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Mmmm, Marshmallows!

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Mmmm, Marshmallows!

The next time you reach for that sweet, chewy marshmallow to roast over the grill or campfire, you may want to learn that the gooey treat we know and love actually got its start from a plant: Althaea officinalis, which was believed to have medicinal properties. In fact Althaea, from althos, means to heal in Greek.

Though today’s favorite confection is made by combining items that include sugar, water, corn syrup, gelatin, dextrose, and vanilla flavoring, in ancient Egypt the plant’s root was used as a cure for sore throats. Greek physician Hippocrates reportedly used part of the plant to treat wounds, and the Roman poet Horace claimed it had laxative properties. During the Renaissance, Althaea could be found as the basis for treating stomach problems, sore throats, gonorrhea, infections of the mouth, and more.

In the 19th Century, doctors extracted juices from the plant’s root and cooked them with egg whites and sugar, after which the mixture was whipped to form a kind of meringue and hardened to produce a medicinal candy for children’s sore throats. Today, practitioners of herbal therapeutic pharmacology often use Althaea officinalis in various forms to soothe inflamed tissues of the digestive tract and to address lung congestion, dry coughs, ulcers, and urinary tract infections. Who knew the ubiquitous marshmallow–in its fundamental form–could be so potent and powerful!

Where dessert is concerned, the ancient Egyptians were known to extract the plant’s sap and mix it with honey and nuts to make coveted sweets. And among the marshmallow’s first candy-like incarnations was a practice in 19th Century France where the sap was whipped and sweetened, the results close to a modern marshmallow. Because the process was time-consuming and extremely labor-intensive, however, French manufacturers began to replicate the chewy sap by using egg whites or gelatin with modified corn starch to form the base–much as we know it today.

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Roasted over the campfire or grill, mashed into s’mores, sticky star of Rice Krispies treats and Rocky Road ice cream, spread with peanut butter (m-m-m-m — Fluffernutters!), melting in hot cocoa or rolled in chocolate (or just run out and buy some Mallomars–made extra famous by last few scenes of the movie “When Harry Met Sally”), the versatile marshmallow in one form or another has been pleasing children and adults since ancient times. Try these recipes for a sweet twist on this age-old candy–and cure!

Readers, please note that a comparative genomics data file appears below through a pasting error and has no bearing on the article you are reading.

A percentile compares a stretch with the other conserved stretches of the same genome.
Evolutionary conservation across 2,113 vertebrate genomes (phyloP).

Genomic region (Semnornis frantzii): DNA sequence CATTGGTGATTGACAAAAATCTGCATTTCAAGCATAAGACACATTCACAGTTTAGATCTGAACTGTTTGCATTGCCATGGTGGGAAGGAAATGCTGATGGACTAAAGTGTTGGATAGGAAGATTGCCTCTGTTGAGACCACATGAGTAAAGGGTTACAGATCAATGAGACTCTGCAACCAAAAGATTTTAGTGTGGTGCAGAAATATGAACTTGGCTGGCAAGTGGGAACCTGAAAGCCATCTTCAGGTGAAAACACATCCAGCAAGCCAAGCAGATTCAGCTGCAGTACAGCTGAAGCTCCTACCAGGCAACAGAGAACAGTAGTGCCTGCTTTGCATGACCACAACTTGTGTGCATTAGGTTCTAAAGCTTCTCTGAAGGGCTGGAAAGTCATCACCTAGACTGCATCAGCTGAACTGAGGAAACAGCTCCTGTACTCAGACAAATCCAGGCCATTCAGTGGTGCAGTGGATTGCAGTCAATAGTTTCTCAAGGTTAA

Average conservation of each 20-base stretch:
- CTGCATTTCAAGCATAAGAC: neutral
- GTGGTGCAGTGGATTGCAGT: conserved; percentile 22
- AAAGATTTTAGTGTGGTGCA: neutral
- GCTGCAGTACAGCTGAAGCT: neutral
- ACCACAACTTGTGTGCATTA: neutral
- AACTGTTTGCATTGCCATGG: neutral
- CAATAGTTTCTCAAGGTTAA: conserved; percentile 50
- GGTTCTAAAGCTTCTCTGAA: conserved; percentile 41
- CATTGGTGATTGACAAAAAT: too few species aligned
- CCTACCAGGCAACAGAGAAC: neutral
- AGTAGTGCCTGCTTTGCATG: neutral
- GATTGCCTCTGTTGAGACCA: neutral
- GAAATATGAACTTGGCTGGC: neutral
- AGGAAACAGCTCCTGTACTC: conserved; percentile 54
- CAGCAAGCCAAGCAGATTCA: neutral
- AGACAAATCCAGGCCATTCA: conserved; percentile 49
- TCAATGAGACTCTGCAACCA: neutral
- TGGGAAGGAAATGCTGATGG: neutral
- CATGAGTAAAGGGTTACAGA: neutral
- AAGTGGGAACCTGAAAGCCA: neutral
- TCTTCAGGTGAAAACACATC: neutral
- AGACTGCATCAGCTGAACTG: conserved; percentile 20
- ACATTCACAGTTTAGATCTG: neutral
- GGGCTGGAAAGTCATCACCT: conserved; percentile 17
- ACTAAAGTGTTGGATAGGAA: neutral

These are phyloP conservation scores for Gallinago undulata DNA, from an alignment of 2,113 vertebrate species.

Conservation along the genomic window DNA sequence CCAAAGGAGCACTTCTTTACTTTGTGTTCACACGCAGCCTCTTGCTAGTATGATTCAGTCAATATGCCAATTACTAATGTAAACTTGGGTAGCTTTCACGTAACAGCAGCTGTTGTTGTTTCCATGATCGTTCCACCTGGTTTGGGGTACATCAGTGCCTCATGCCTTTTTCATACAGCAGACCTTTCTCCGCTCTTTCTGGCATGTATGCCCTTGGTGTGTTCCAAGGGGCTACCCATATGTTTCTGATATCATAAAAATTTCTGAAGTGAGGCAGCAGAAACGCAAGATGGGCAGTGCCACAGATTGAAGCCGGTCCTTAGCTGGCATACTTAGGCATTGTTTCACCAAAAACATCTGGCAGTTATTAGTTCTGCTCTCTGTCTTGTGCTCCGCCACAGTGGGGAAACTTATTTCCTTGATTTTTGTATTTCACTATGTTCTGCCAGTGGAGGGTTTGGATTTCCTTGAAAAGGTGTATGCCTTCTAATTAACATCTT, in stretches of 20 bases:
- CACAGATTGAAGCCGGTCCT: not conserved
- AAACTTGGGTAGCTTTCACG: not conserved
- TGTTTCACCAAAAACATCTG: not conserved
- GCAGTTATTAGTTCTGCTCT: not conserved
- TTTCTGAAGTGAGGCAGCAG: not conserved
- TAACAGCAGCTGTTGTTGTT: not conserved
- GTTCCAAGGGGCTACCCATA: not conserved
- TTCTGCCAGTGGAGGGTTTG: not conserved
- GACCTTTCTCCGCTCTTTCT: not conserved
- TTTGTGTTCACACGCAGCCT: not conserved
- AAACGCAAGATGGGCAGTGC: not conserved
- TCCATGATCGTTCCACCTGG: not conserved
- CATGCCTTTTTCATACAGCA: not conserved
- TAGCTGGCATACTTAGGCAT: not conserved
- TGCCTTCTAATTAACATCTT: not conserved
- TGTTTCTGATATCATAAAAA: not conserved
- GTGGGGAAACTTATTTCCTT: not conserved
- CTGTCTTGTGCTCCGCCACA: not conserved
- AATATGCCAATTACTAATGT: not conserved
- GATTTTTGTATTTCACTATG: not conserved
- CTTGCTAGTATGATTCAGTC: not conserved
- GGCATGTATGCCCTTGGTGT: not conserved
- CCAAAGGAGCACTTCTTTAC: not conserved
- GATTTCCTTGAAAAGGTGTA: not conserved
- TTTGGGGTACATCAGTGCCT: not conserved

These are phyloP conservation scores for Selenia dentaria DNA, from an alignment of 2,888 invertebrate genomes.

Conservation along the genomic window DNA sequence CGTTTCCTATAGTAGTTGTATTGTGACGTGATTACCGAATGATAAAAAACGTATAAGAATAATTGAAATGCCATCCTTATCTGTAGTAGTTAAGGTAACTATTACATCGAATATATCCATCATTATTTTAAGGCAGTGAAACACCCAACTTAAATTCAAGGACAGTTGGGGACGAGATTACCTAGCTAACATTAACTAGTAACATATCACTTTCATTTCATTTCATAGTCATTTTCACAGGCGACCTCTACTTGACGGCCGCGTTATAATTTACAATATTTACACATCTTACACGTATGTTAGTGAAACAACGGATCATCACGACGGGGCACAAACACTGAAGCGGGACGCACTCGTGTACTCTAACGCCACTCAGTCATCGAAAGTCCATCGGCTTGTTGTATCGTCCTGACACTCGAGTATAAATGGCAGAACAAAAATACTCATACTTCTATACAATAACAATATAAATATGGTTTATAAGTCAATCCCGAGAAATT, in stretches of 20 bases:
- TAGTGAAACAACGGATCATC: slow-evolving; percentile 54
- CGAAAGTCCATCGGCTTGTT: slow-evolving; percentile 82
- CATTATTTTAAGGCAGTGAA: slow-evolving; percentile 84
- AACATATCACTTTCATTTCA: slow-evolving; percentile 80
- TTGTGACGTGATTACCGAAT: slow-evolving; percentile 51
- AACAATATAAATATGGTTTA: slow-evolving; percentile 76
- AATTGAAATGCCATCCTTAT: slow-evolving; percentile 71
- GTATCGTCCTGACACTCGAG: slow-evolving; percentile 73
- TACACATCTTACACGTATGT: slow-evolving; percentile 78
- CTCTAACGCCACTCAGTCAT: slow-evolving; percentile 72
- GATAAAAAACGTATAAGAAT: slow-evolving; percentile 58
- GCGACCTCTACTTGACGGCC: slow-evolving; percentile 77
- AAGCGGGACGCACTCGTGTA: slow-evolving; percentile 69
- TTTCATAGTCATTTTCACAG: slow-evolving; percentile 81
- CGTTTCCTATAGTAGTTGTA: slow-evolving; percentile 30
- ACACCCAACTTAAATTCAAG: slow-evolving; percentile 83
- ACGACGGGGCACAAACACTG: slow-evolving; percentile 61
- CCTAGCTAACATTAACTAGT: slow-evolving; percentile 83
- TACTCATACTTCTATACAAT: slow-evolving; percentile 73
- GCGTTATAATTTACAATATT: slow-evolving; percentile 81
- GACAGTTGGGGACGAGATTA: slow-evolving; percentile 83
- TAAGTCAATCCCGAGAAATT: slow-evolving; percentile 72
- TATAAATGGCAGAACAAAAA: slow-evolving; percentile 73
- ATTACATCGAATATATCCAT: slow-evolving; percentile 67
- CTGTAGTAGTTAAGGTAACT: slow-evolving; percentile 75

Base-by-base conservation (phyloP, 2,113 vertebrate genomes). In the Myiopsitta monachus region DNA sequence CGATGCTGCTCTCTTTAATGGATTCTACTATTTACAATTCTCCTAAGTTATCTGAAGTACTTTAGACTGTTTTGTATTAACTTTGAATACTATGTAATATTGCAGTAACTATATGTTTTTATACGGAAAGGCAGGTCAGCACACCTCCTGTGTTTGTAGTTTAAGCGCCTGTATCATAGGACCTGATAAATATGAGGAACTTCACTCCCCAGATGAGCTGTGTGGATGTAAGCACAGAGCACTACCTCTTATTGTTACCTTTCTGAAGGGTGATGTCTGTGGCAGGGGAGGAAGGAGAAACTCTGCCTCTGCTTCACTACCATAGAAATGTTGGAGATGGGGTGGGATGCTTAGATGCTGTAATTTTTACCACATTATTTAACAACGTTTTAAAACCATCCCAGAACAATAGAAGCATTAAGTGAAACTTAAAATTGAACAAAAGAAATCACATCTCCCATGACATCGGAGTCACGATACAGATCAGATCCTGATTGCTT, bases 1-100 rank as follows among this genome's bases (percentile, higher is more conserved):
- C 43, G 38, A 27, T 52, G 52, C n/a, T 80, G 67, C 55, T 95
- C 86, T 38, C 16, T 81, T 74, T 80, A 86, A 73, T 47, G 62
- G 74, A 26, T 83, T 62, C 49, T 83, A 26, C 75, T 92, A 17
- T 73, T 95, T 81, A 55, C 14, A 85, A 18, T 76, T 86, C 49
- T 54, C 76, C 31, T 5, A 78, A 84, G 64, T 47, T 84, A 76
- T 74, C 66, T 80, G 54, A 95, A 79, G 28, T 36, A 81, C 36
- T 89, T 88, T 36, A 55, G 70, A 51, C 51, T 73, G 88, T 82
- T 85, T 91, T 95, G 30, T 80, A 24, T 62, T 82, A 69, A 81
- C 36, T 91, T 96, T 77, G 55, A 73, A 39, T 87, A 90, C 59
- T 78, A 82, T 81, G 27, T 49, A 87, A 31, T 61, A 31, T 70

Make Your Own Marshmallows
1 cup confectioners’ sugar for dusting
2 cups white sugar
1 tablespoon light corn syrup
1 1/4 cups water, divided
4 tablespoons unflavored gelatin
2 egg whites
1 teaspoon vanilla extract

Dust a 9×9-inch square dish generously with confectioners’ sugar. In a small saucepan over medium-high heat, stir together white sugar, corn syrup, and 3/4 cup water. Heat to 250 to 265 degrees (use a candy thermometer), or until a small amount of syrup dropped into cold water forms a rigid ball.
While syrup is heating, place remaining water in a metal bowl and sprinkle gelatin over the surface. Place bowl over simmering water until gelatin has dissolved completely. Keep in a warm place until syrup has come to temperature. Remove syrup from heat and whisk gelatin mixture into hot syrup. Set aside.
In a separate bowl, whip egg whites to soft peaks. Continue to beat, pouring syrup mixture into egg whites in a thin stream, until the egg whites are very stiff. Stir in vanilla. Spread evenly in prepared pan and let rest 8 hours or overnight before cutting.

Marshmallow Creme Fruit Dip
1 8-ounce package cream cheese
1 cup sour cream
I jar marshmallow creme (7 to 8 ounces)
1 14-ounce can sweetened condensed milk
Assorted fresh fruit slices for dipping

Process in blender until smooth. Refrigerate at least one hour. Serve with chilled, sliced fruit with colored toothpicks for added fun.

Marshmallow Peanut Bars
4 tablespoons butter
3 cups mini marshmallows
1/2 cup brown sugar
Pinch of salt
1 teaspoon vanilla
3 1/2 cups chopped unsalted peanuts

Melt butter over low heat. Add marshmallows, brown sugar, and salt. Cook, stirring constantly until syrupy. Remove from heat and add vanilla. Stir in peanuts. Stir until well coated. Spread in greased 8-X- 8 pan. Let cool but great while still a little warm.

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1 Hertiggyness { 08.31.14 at 1:47 am }

Any idea about a recipe using actual Althaea officinalis? – all natural style – like they did back in ancient Greece?

2 teresa hamilton { 08.30.14 at 6:15 pm }

got to this marshmallow stuff!!!!!!!!!!!

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